Review: Mary Weatherford creates mood poems in neon at LAXART


Mary Weatherford is known for beautiful abstract paintings derived from natural forms, but her latest exhibition at LAXART is a big risk.

As in previous series, these large paintings (nearly too large actually, for LAXART’s main gallery) are inspired by a specific place, Bakersfield, where Weatherford recently completed a residency. They are not landscapes per se, but more like mood poems: rough-edged, vertical rectangles composed of thin, delicate washes of color.

Luminous on their own, the colors are literally lighted by startling lines, rendered in actual tubes of neon affixed to the canvases. An inky bluish field is bisected by a hard, red conduit. A softer rose-colored one is punctuated with a staccato, white-pink glow.


Weatherford leaves the tubes exposed with trailing white cords that drape across the works — they become graceful negative lines, cutting through the color washes to not quite blend into the background. It could have been gimmicky, but somehow it works.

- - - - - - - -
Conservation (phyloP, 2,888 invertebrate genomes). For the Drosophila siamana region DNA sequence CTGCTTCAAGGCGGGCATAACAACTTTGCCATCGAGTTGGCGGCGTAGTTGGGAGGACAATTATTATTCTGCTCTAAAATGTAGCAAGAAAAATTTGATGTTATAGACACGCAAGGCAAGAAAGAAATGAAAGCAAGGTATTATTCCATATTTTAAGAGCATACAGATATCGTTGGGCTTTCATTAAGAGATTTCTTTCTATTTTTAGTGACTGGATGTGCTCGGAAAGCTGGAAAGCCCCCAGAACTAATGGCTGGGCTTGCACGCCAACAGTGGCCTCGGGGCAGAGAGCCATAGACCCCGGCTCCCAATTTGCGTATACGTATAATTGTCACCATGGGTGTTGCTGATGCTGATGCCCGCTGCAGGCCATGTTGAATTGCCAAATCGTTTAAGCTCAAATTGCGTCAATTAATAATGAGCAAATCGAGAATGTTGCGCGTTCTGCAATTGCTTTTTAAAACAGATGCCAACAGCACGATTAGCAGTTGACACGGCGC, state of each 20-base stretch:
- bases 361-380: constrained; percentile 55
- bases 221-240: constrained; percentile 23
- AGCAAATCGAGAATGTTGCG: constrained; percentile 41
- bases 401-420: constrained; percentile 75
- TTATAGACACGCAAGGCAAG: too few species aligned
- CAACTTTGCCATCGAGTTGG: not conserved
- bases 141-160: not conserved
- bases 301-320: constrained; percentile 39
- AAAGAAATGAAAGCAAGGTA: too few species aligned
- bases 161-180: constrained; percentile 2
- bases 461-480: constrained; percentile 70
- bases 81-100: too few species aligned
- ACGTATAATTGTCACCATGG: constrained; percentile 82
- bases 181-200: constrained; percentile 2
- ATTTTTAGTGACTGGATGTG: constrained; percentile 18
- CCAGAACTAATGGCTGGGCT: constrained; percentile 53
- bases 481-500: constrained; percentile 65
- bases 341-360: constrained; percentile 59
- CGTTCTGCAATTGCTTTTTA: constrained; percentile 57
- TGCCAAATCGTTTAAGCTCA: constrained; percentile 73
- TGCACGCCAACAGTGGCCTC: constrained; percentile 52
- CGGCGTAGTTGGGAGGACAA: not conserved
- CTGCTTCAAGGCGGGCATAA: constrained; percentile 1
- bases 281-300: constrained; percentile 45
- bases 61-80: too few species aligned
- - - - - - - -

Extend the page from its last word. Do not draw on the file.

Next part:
The compositions never quite resolve entirely into two dimensions (although they do work well through the flattening gaze of the camera). This tension is part of their appeal as the eye moves continually between hard and soft edges, actual and painted light.

But more important is the mood the works generate: there’s something enveloping and luxuriant about them, particularly in the darker pieces. They evoke that magic hour when the neon first sputters on and the horizon seems to go on forever.


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LAXART, 2640 S. La Cienega Blvd., (310) 559-0166, through Oct. 27. Closed Sundays and Mondays.


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